Visit episkyros.org and become a follower by June 10. If you do not see a link to follow, email us at EpiskyrosInfo@gmail.com and we will send you a personalized link. Current followers qualify automatically. Winners will be drawn on June 11. For transparency, if you win, you agree to allow Episkyros publish your first name and a photo of you with the book. It is your right to decline the publicity but if you do, we will offer the book to another follower.

Episkyros will announce more drawings in the future. Becoming and remaining a follower will qualify you for all additional drawings.

First free practices

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The schedule of our first two free practices has been announced:

  • SATURDAY, APRIL 27:  4.15-5.45 p.m.,  Econ Soccer Complex, 8035 Yates Road, Orlando, FL 32806.
  • SATURDAY, MAY 4:  4.15-5.45 p.m., Arcadia Acres Park, 7768 Lady Frances WY, Orlando, FL 32807.

If you would like to participate, please register using the registration for free practices form. It is quick. No obligation. No commitment.

 

 

This year’s Ajax

de-ligt-ajax-celebrationAFC Ajax is a Dutch professional club.  It used to be a dominant force in European soccer. However, in recent times, as trends changed and money become the primary means to success, clubs like Ajax stayed behind  in trophy acquisition as richer clubs were able to easily acquire the top players. Ajax was reduced to a club known for its  superior soccer academy which creates some of the world’s finest players. Some widely recognized names are: Johan Cruyff, Marco van Basten, Frank Rijkaard, Wim Kieft, Dennis Bergkamp and Patrick Kluivert. Every year, a couple of  players join Ajax’s first team straight from its academy. Once these young players establish themselves and prove their value are sold to richer clubs. It is a process driven by economics. Ajax has a good income from this process but, unfortunately,  it is stripped off  its potential superiority.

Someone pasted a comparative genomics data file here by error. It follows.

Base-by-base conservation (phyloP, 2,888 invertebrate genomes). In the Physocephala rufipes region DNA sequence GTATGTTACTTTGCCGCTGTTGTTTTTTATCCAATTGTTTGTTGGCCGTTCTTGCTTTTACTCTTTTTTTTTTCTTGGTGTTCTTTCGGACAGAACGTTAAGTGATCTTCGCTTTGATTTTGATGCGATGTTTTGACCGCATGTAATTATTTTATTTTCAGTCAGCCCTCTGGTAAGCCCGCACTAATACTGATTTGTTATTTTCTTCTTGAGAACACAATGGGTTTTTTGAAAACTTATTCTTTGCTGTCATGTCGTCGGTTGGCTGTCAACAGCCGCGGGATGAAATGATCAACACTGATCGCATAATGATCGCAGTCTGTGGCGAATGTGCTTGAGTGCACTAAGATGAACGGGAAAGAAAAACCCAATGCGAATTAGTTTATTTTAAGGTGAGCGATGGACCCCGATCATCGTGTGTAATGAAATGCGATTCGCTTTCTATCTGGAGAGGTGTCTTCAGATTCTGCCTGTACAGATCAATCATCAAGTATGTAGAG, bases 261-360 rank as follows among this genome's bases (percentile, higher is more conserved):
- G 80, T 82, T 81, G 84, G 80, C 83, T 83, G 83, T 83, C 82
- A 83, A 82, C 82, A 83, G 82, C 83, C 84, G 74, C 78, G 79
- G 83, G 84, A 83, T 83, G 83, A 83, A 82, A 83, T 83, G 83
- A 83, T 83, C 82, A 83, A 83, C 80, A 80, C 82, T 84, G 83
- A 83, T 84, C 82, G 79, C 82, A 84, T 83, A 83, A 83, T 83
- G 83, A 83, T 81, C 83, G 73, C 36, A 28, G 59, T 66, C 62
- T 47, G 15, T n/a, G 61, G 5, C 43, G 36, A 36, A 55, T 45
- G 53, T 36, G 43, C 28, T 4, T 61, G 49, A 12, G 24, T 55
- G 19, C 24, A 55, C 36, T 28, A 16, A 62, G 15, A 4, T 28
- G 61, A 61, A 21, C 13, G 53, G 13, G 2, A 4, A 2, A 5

If you are not watching Ajax’s games this year, then you missing a lot. While most of the soccer discussions are around the fight between Liverpool and Manchester City for the Premier League title and Juventus’ performance with Ronaldo in its ranks, Ajax have been delivering one of the greatest season performance.  With an average squad age of 24, on April 16, 2019 they stunned Juventus 2-1 to reach the semifinals of the UEFA Champions League for the first time since 1997. And this feat just after Ajax had eliminated Real Madrid with a 4-1 away victory to overcome a 1-2 home defeat. Both Real Madrid and, especially, Juventus were amongst the favorites to win the Champions League.  Ajax were the underdog. No more.  Now, on Tuesday, April 30, Ajax will face Tottenham in the Tottenham Hotspur Stadium with the second leg in the Johan Cruyff Arena scheduled on Wednesday, May 8. With apologies to Tottenham fans, we can only root for Ajax. After the end of this season, Ajax will be reduced to nothing once more. With some transfers already confirmed, some in the making and some rumored, it is already given that Ajax’s income will surpass any previous records but the magnificent team that has been put in place and has become so enjoyable to watch will not exist much longer.

Do not miss the remaining games of this Ajax team.

Juan Mata’s interview to BBC

Juan Mata is a midfielder of Manchester United. As BBC explains, he is far from the average soccer player: He likes poetry, psychology and has helped to start Common Goal, a charity that asks soccer players to donate 1% of their profits to “generate social change and improve lives”.

He recently gave an interview for Football Daily podcast, hosted by Guillem Balague in BBC Radio 5 Live.  You can read parts of the interview in a post of the BBC Sports. You will immediately realize that Mata is well articulated and his ideas are meaningful and well thought.

You can download the full interview as a Football Daily podcast from BBC Radio 5 Live.